Friday, September 14, 2007


Okay, I'm a wine slob. My palette for wine is pretty hopelessly under developed. To me a burgundy tastes good, but in a sour, alcoholic sort of way. I can't detect the nuances and undertones a connoisseur finds in a good wine. In fact I can barely tell the difference between the plonk that comes in a box and a bottle of an excellent vintage.

This is true in fiction as well. Some characters are naturally keener observers than others. This is natural, but it's something you have to consider when you put words in a character's mouth. What a character sees and reports about the world around him/her/it (because this is SF and fantasy after all) says nearly as much about the character as it does about the world.

(And how do you know which characters are keener observers than others? If you don't you need to back up a couple of steps and work some more on character development.)

That's because what a character reports is an important way of defining the character to the reader. Authorial summation ('he was a thug') is the weakest method of establishing character. Reader experience, including what the character reports, is much stronger. If you call someone a thug and then go on for pages about his aesthetic tastes you're sending the reader a mixed message. Unless you're doing it intentionally, say for purposes of dramatic irony or to illuminate complexities of the character's society or personality, this is a bad thing.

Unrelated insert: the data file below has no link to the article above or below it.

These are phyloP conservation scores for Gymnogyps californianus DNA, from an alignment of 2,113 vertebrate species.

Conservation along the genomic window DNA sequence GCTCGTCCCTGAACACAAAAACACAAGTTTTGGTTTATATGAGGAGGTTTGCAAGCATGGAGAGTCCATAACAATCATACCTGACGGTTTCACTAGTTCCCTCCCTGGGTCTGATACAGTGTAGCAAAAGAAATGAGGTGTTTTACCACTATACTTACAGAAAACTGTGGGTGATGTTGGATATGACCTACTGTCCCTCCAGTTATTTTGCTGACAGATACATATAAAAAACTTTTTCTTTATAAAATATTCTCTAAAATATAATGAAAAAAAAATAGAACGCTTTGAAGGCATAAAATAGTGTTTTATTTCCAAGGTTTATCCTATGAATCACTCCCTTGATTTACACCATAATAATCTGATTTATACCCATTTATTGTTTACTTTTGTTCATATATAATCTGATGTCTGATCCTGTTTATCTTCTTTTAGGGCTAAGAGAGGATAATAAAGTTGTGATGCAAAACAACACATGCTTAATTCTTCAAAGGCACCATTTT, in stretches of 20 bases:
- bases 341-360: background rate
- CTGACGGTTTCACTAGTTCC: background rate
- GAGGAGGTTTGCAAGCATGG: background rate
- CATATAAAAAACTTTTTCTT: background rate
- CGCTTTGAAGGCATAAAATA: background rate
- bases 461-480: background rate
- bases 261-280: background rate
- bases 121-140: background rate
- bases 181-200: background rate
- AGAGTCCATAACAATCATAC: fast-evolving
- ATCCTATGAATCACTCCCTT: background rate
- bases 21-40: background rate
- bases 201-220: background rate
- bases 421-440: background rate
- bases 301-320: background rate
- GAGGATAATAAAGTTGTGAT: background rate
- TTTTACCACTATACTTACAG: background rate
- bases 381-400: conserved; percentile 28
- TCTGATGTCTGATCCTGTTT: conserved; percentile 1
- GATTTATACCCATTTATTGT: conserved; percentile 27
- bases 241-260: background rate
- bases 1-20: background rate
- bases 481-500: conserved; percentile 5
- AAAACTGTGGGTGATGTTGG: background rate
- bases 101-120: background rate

Keep in mind character-reported observations, like any observations, divide into two classes. There are experiences and there are classifications.

Experiences are what characters notice in the around around them. They are sense impressions and summaries thereof. Often even crude and stupid people can observe closely. A psycho mountain man with an IQ of 90 who's spent years holed up in the hills may be a keen observer and sensitive reporter of the world around him. In fact a mountain man, no matter how stupid or how crazy, is likely to have an intimate awareness of the wilderness. To take another example, incarcerated mental patients and prisoners are often very keen observers of their keepers and even subtle differences in the world within their walls.

Classification is based primarily on knowledge and experience. Even very smart, sophisticated characters are likely to fall short where what's being described is outside their experience. A 13-year-old fan of whatever is being observed is likely to be able to classify much more clearly.

An unsophisticated character might say that another character is driving a "bright red car". Someone with more knowledge might recognize it as a "classic fire-engine red sports car. A buff might describe it as a "beautifully restored Mercedes 300 SL gullwing in the factory red paint job." (And guess what I lusted after in my youth.)

So what do you do if you've got a character who's a rough-and-ready type, or even a little stupid, and you want to convey a complex, sophisticated description?

This is where you switch to the omniscient narrator mode. You as the narrator don't have the limits on what you can perceive that hamper your characters. You can put a mindless animal in a breathtakingly beautiful setting and convey the beauty without breaking character.

Again, this is a small part of the thinking that goes into successful fiction. You not only create your world, decide how much of it to describe to your reader, choose how to describe it, but you also decide who will convey the information to the reader.

Hard? Yes. But anyone who says fiction is easy is a lair.

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